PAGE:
I had a cappuccino at the Zucca in Galeria, a very expensive art deco style cafe restaurant. You can tell by the fancy artwork on the coffee! It cost twice as much as anywhere else.
Jim in the archway leading to a courtyard
The same courtyard, this one all draped in greenery
We loved the splendidly grandiose door knockers
Not exactly welcoming
This lady is a bit blurred
An amazing carved door, the chap looks a bit frightening though.
Giuseppe Verdi died in this hotel
Another courtyard, this one with a horses head and a well. You can see a young lady in the top right hand window. Mysterious.
Most of the courtyards were behind locked gates. We were peering through to see these wonderful arches when the owner came and let us in to have a look round. How wonderful.
Jim in the same venue looking up at the wonderful ceiling. I wonder whether the lady had always lived there and had inherited the property. In the centre of Milan, it must be worth a fortune.
Isn't this clock with its bells above and ornate decoration splendid?
Fabulous old balconies and warm colours in the sunshine
I was trying to take a photo of these unusual 'snake' door handles when this young girl became trapped in the strong doors
This fine archway straddled the road. Even the trams went through it.
The other side. It was a very busy spot
This beautiful picture is above the Post Office entrance. The whole building was majestic
A close up.
I actually wrote a bit of a diary when I was in Milan. I must do it more often as it's so easy to forget where and when you went to certain sites. On the Tuesday, we had a leisurely breakfast. The food at the hotel was wonderful, the selection mind boggling, so we really enjoyed ourselves there. It was also a great place for people watching and we had fun guessing the nationality of the other guests.
We caught the metro to go to El Duomo but I had naked shoulders so we weren't allowed in. Jim had a super book on Milan and we followed some of the walks, well, our own versions. They were great and took us down streets we would never have found otherwise. The first church on the walk (after the cathedral) was closed!! Good start. We walked through the fashion district and marvelled at the names and prices on display (or not in some cases). We visited a private collection of carpets and paintings, but weren't allowed to take photographs. The carpets were ancient and some quite badly faded but such work had gone into them. There were a couple of Botticelli paintings and they stood out among the others.
We walked back to the Cathedral and both of us were pretty tired, so we caught the metro back to the hotel, where I had a good sleep! On this evening it was my surprise trip to La Scala. Unfortunately, there wasn't an opera on but 3 short ballets choreographed by Roland Petit, famous one time ballet dancer. Luckily I like ballet too.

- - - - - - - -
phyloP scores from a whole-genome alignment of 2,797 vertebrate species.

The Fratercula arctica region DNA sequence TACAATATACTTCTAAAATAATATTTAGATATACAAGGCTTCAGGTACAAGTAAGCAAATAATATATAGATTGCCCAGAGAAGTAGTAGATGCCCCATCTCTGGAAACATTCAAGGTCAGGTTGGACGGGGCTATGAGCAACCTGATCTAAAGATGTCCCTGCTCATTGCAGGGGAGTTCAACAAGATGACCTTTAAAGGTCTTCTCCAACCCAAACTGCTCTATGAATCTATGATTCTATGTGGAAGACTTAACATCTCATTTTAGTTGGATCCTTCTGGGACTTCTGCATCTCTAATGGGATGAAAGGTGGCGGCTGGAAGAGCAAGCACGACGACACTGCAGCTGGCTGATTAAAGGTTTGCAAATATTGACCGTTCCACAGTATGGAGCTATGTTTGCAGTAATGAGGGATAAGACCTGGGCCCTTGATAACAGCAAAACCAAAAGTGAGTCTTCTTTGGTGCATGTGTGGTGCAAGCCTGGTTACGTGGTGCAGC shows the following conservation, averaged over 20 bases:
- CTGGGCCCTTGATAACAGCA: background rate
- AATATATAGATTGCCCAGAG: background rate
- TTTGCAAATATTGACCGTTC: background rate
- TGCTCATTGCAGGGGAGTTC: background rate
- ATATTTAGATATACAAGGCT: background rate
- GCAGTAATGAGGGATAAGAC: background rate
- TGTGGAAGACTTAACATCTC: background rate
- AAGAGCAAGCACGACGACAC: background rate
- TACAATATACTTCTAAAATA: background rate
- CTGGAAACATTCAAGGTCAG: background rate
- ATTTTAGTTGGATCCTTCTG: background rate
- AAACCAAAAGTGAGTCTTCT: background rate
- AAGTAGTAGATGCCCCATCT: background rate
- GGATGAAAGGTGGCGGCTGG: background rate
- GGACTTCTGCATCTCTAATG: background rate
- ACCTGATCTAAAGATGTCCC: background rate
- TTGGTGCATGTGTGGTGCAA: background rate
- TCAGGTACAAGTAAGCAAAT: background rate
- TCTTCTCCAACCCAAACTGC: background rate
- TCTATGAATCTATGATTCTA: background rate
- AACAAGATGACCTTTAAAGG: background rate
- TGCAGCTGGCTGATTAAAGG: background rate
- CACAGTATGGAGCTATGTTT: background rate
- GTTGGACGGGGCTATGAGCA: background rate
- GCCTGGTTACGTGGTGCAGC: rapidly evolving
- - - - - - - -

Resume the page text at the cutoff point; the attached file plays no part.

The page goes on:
The famous La Scala Theatre and one of the many orange trams
If anyone is interested, here is the information on Mr Petit:
Trained at the Paris Opera Ballet school, Roland Petit joined the company in 1940 but left in 1944 to create and perform his own works at the Theatre Sarah Bernhardt, in Paris. In 1945 Petit was instrumental in creating Les Ballets des Champs-Elysees, where he remained as principal dancer, ballet master, and choreographer until 1947. In 1948 he formed the Ballets de Paris de Roland Petit, which made several tours of Europe and the United States.
His choreography was often angular or acrobatic and was considered theatrical in its use of mime dance, occasional singing, and props such as cigarettes and telephones.
Petit staged several music hall revues and choreographed the dances for the films Hans Christian Andersen, The Glass Slipper, Daddy Long Legs, Anything Goes, and others. The ballet film Black Tights consisted of Petit's works La Croqueuse de diamants, Cyrano de Bergerac, A Merry Mourning, and Carmen. Petit also staged several of his ballets for Sadler's Wells Ballet (now the Royal Ballet), for the Royal Danish Ballet, and for other troupes. From 1970 to 1975 he owned and operated the Casino de Paris. In 1973 he became director of the Ballet de Marseille. He choreographed a modern version of Coppelia in 1975 and a new Phantom of the Opera for the Paris Opera Ballet in 1980.
The interior of La Scala is beautiful and we had excellent stalls seats with full views of the stage. The comment about Petit's choreography being angular and using props was demonstrated to us in the ballet, Le Jeune Homme et La Mort. If you are at all interested in dance, you will love this. It is a video of the ballet, quite short but amazing. Not the performers we saw but they were equally breathtaking. Jim had never seen a live ballet before and was surprised at the modernity of the dance, not the kind of dancing you would see in the traditional style of, say, Giselle.
The final ballet was Carmen, much loved by me, the wonderful music superbly played by the rich, sonorous orchestra.
It was a long but fantastic evening and we decided to walk home. Unfortunately, we got lost and our feet were about dropping off. Luckily we did eventually get our bearings and managed to find our hotel.
You may wonder why I'm such an opera and ballet fan. My father was the principal percussionist at The Royal Opera House, Covent Garden for 25 years, so I was lucky enough to see many operas and ballets while I was growing up. I was so pround of my father down in the 'pit'. I still have some films with him in and many recordings.
Back to the story. Tomorrow it's the cathedral trip. Lots of lovely photos to come.